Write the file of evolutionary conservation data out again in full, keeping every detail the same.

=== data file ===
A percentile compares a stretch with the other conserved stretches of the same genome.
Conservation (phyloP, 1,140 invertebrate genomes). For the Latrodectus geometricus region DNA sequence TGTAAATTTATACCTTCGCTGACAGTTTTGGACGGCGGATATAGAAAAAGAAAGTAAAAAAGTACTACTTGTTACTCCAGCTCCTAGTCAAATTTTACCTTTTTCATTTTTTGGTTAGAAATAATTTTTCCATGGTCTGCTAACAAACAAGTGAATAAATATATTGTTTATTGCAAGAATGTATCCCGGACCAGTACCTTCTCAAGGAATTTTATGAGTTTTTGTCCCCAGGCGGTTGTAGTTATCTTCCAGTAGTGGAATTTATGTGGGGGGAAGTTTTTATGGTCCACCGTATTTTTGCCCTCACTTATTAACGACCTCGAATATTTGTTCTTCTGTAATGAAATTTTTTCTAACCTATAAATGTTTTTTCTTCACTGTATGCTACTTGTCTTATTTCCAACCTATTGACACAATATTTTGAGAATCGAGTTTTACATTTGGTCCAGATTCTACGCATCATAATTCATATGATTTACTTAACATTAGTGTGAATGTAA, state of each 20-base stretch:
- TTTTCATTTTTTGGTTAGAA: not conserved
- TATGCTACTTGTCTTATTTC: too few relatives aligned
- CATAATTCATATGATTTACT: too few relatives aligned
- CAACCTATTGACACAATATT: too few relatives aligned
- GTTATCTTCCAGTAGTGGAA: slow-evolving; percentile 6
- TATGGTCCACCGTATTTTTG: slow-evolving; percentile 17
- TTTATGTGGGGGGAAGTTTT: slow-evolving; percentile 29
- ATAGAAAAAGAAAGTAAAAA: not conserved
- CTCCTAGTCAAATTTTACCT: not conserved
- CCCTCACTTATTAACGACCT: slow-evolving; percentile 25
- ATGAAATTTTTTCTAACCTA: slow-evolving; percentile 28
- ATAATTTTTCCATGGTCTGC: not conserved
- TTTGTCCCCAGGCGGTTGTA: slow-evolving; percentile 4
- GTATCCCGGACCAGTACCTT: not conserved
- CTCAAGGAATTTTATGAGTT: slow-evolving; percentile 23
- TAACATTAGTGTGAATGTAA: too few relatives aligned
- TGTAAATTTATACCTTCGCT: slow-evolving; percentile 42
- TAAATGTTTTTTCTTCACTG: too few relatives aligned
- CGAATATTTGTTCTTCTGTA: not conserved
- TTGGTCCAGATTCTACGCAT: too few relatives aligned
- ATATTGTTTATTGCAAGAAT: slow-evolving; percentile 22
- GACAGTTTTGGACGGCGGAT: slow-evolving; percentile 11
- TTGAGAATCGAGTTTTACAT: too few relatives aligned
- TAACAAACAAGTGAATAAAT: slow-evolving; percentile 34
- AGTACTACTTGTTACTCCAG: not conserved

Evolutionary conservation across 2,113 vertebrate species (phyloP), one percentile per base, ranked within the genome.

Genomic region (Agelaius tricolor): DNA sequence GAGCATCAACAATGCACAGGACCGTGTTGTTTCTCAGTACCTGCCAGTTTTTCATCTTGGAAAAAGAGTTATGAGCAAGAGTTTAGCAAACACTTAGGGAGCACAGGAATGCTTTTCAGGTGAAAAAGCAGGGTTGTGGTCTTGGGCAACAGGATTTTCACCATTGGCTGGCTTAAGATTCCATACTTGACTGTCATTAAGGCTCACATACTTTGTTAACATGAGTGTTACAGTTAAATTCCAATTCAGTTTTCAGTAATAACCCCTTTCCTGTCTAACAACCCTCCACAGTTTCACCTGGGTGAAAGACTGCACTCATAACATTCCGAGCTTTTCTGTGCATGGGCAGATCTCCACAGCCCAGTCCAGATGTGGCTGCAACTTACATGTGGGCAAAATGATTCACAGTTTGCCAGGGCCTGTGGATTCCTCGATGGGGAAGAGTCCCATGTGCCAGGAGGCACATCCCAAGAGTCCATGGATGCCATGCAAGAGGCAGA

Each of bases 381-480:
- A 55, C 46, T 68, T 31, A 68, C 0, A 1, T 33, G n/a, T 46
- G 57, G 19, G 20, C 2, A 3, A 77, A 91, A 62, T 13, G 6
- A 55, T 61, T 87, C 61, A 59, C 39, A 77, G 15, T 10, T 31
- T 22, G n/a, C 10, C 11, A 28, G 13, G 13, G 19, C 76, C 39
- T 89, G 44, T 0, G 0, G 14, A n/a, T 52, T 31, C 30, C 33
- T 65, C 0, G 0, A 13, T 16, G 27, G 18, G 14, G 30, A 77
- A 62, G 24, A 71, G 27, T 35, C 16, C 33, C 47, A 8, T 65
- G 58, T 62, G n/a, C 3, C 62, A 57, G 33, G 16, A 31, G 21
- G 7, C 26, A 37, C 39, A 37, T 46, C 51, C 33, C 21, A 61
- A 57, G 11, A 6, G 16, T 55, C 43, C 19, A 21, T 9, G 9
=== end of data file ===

A percentile compares a stretch with the other conserved stretches of the same genome.
Conservation (phyloP, 1,140 invertebrate genomes). For the Latrodectus geometricus region DNA sequence TGTAAATTTATACCTTCGCTGACAGTTTTGGACGGCGGATATAGAAAAAGAAAGTAAAAAAGTACTACTTGTTACTCCAGCTCCTAGTCAAATTTTACCTTTTTCATTTTTTGGTTAGAAATAATTTTTCCATGGTCTGCTAACAAACAAGTGAATAAATATATTGTTTATTGCAAGAATGTATCCCGGACCAGTACCTTCTCAAGGAATTTTATGAGTTTTTGTCCCCAGGCGGTTGTAGTTATCTTCCAGTAGTGGAATTTATGTGGGGGGAAGTTTTTATGGTCCACCGTATTTTTGCCCTCACTTATTAACGACCTCGAATATTTGTTCTTCTGTAATGAAATTTTTTCTAACCTATAAATGTTTTTTCTTCACTGTATGCTACTTGTCTTATTTCCAACCTATTGACACAATATTTTGAGAATCGAGTTTTACATTTGGTCCAGATTCTACGCATCATAATTCATATGATTTACTTAACATTAGTGTGAATGTAA, state of each 20-base stretch:
- TTTTCATTTTTTGGTTAGAA: not conserved
- TATGCTACTTGTCTTATTTC: too few relatives aligned
- CATAATTCATATGATTTACT: too few relatives aligned
- CAACCTATTGACACAATATT: too few relatives aligned
- GTTATCTTCCAGTAGTGGAA: slow-evolving; percentile 6
- TATGGTCCACCGTATTTTTG: slow-evolving; percentile 17
- TTTATGTGGGGGGAAGTTTT: slow-evolving; percentile 29
- ATAGAAAAAGAAAGTAAAAA: not conserved
- CTCCTAGTCAAATTTTACCT: not conserved
- CCCTCACTTATTAACGACCT: slow-evolving; percentile 25
- ATGAAATTTTTTCTAACCTA: slow-evolving; percentile 28
- ATAATTTTTCCATGGTCTGC: not conserved
- TTTGTCCCCAGGCGGTTGTA: slow-evolving; percentile 4
- GTATCCCGGACCAGTACCTT: not conserved
- CTCAAGGAATTTTATGAGTT: slow-evolving; percentile 23
- TAACATTAGTGTGAATGTAA: too few relatives aligned
- TGTAAATTTATACCTTCGCT: slow-evolving; percentile 42
- TAAATGTTTTTTCTTCACTG: too few relatives aligned
- CGAATATTTGTTCTTCTGTA: not conserved
- TTGGTCCAGATTCTACGCAT: too few relatives aligned
- ATATTGTTTATTGCAAGAAT: slow-evolving; percentile 22
- GACAGTTTTGGACGGCGGAT: slow-evolving; percentile 11
- TTGAGAATCGAGTTTTACAT: too few relatives aligned
- TAACAAACAAGTGAATAAAT: slow-evolving; percentile 34
- AGTACTACTTGTTACTCCAG: not conserved

Evolutionary conservation across 2,113 vertebrate species (phyloP), one percentile per base, ranked within the genome.

Genomic region (Agelaius tricolor): DNA sequence GAGCATCAACAATGCACAGGACCGTGTTGTTTCTCAGTACCTGCCAGTTTTTCATCTTGGAAAAAGAGTTATGAGCAAGAGTTTAGCAAACACTTAGGGAGCACAGGAATGCTTTTCAGGTGAAAAAGCAGGGTTGTGGTCTTGGGCAACAGGATTTTCACCATTGGCTGGCTTAAGATTCCATACTTGACTGTCATTAAGGCTCACATACTTTGTTAACATGAGTGTTACAGTTAAATTCCAATTCAGTTTTCAGTAATAACCCCTTTCCTGTCTAACAACCCTCCACAGTTTCACCTGGGTGAAAGACTGCACTCATAACATTCCGAGCTTTTCTGTGCATGGGCAGATCTCCACAGCCCAGTCCAGATGTGGCTGCAACTTACATGTGGGCAAAATGATTCACAGTTTGCCAGGGCCTGTGGATTCCTCGATGGGGAAGAGTCCCATGTGCCAGGAGGCACATCCCAAGAGTCCATGGATGCCATGCAAGAGGCAGA

Each of bases 381-480:
- A 55, C 46, T 68, T 31, A 68, C 0, A 1, T 33, G n/a, T 46
- G 57, G 19, G 20, C 2, A 3, A 77, A 91, A 62, T 13, G 6
- A 55, T 61, T 87, C 61, A 59, C 39, A 77, G 15, T 10, T 31
- T 22, G n/a, C 10, C 11, A 28, G 13, G 13, G 19, C 76, C 39
- T 89, G 44, T 0, G 0, G 14, A n/a, T 52, T 31, C 30, C 33
- T 65, C 0, G 0, A 13, T 16, G 27, G 18, G 14, G 30, A 77
- A 62, G 24, A 71, G 27, T 35, C 16, C 33, C 47, A 8, T 65
- G 58, T 62, G n/a, C 3, C 62, A 57, G 33, G 16, A 31, G 21
- G 7, C 26, A 37, C 39, A 37, T 46, C 51, C 33, C 21, A 61
- A 57, G 11, A 6, G 16, T 55, C 43, C 19, A 21, T 9, G 9